Wide receiver · Age: 27
Money matters. The Chiefs gave MVS $30 million over three years because his deep speed created competition in free agency, and because they had a role for him in the wake of Tyreek Hill’s exit. It’s not that Valdes-Scantling is upgrading that much at quarterback and play caller, just that he’s joining a pass-first attack that needs him. A career average of 17.5 yards per reception can’t be wrong.
46. Chris Jones, IDL, Kansas City Chiefs
In the first few games of the 2021 season, the Chiefs decided to solve their edge-rushing deficits by moving Jones from more permanent IDL spots. where he had been dominant for a number of years, to the edge.
I opined that this would be a good idea.
While Jones had some good games in that role — especially against the Eagles in Week 4 — Kansas City’s defense started to get back into shape when Jones moved back inside, and the Chiefs traded for edge-rusher Melvin Ingram in early November. The Chiefs went from 31st to ninth in overall Defensive DVOA in the second half of the season — from 27th to 11th against the pass, and from 28th to 11th against the run. The combination of Jones and Ingram made all the difference, especially when they worked together.
Clyde Edwards-Helaire, RB, Kansas City Chiefs
Did any player seem like a more obvious fit for an offense? In the middle of their post-Super Bowl high, the Chiefs went out and used their 2020 first-round pick on what looked to be one of the few weak points on their roster. Edwards-Helaire was coming off a season with 1,414 rushing yards and 453 receiving yards at LSU. He was personally chosen for the Chiefs’ roster by Patrick Mahomes. When he ran for 138 yards in his debut win over the Texans, Edwards-Helaire looked like the next superstar playmaker in Kansas City.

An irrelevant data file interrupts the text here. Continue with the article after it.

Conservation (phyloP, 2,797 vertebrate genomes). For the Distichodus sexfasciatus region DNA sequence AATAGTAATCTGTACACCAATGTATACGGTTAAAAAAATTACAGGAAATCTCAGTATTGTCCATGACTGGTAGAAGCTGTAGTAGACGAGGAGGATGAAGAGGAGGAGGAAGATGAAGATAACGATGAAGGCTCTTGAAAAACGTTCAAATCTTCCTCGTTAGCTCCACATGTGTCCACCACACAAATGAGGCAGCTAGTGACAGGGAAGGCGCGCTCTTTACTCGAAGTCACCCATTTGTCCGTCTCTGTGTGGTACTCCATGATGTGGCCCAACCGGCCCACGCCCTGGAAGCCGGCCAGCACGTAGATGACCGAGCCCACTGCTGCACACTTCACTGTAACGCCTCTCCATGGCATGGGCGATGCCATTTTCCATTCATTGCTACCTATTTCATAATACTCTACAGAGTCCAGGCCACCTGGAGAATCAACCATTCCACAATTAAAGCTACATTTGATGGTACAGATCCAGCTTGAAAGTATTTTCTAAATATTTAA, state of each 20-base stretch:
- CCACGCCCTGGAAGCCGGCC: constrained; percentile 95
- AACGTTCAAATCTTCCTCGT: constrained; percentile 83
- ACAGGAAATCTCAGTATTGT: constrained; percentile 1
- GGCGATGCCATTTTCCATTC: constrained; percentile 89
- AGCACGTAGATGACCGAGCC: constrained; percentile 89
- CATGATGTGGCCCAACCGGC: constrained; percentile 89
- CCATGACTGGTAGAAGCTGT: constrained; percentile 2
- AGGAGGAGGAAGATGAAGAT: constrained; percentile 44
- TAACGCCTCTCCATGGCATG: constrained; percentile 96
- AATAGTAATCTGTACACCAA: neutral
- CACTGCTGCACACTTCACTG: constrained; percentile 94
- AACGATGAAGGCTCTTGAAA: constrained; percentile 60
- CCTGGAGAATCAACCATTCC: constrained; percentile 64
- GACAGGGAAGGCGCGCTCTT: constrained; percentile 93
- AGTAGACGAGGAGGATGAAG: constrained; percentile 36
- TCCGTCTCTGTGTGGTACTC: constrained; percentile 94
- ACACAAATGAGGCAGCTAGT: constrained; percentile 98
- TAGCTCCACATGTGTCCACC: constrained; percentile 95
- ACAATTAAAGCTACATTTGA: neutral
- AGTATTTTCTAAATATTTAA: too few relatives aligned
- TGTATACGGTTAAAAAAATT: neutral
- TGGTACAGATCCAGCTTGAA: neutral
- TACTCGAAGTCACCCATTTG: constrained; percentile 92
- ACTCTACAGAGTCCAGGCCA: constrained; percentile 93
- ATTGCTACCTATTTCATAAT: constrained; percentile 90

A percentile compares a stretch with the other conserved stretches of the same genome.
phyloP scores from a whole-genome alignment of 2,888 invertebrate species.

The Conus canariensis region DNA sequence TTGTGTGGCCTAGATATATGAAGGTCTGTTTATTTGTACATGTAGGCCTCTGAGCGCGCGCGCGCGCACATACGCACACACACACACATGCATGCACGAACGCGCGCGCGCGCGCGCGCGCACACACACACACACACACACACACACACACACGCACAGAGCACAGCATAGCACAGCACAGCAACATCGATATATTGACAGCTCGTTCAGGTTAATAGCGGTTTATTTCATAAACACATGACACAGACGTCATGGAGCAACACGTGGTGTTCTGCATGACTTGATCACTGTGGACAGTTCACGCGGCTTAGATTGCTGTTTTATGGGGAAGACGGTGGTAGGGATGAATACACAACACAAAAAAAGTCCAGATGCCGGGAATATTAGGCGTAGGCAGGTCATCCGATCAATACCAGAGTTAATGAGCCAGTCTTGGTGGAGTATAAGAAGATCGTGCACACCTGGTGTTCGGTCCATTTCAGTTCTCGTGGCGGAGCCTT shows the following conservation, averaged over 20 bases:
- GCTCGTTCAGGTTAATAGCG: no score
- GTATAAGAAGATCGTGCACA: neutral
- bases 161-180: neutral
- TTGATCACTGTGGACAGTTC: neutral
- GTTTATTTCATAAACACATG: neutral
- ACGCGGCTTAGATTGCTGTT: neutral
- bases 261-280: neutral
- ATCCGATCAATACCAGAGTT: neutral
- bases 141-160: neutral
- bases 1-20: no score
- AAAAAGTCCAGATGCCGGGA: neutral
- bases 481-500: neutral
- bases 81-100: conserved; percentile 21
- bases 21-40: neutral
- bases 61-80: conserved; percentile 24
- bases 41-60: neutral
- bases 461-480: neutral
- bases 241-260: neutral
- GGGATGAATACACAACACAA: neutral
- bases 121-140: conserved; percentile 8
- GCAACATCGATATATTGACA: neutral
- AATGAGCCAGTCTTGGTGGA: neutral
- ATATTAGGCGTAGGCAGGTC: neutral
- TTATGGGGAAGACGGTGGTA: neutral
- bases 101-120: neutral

Edwards-Helaire has averaged just under 54 rushing yards per game since that debut while missing 12 regular-season and playoff games with various injuries. He has not become a meaningful part of the passing game, and after he failed to score on six rush attempts inside the 5-yard line in that Texans game, the Chiefs have trusted him with only six more rush attempts in the same range over the ensuing 22 games. (To be fair, he has scored five times on those six.)
When the Chiefs drafted Edwards-Helaire, they expected him to be a different level of back from Darrel Williams, who had been the primary runner for their Super Bowl run. Unfortunately for Kansas City, it would be reasonable to argue that Williams, now in Arizona, was the better back of the two.
With Ronald Jones joining the organization, it’s unclear whether Edwards-Helaire will be the team’s primary back this season. It’s not too late for CEH to turn things around, but this will be his last chance to emerge as the guy whom we all expected to thrive in Kansas City.
A former first-round pick by the Chiefs in the 2014 NFL draft, Kansas City traded the franchise-tagged Ford to the 49ers ahead of the 2019 NFL season in exchange for a 2020 second-round draft pick. The 49ers in turn signed Ford to a five-year contract extension worth over $85 million. It looked like a great deal for a player coming off of a season where he recorded 55 tackles, 13 sacks and seven forced fumbles.
The problem was that Ford was unable to stay healthy in San Francisco. In three seasons with the 49ers, Ford has appeared in just 18 regular-season games of 49 possible games. He recorded just 22 total tackles, 9.5 sacks and three forced fumbles in that span.
It won’t exactly be “It’s A Wonderful Life” or “Rudolph, the Red-Nosed Reindeer,” but Chiefs fans may want to tune in for something special this Christmas season.
Chiefs quarterback Patrick Mahomes will be on ESPN’s “Peyton’s Place” during the holidays, according to the Los Angeles Times. “Peyton’s Place” stars former Colts/Broncos quarterback Peyton Manning, and he visits with various people.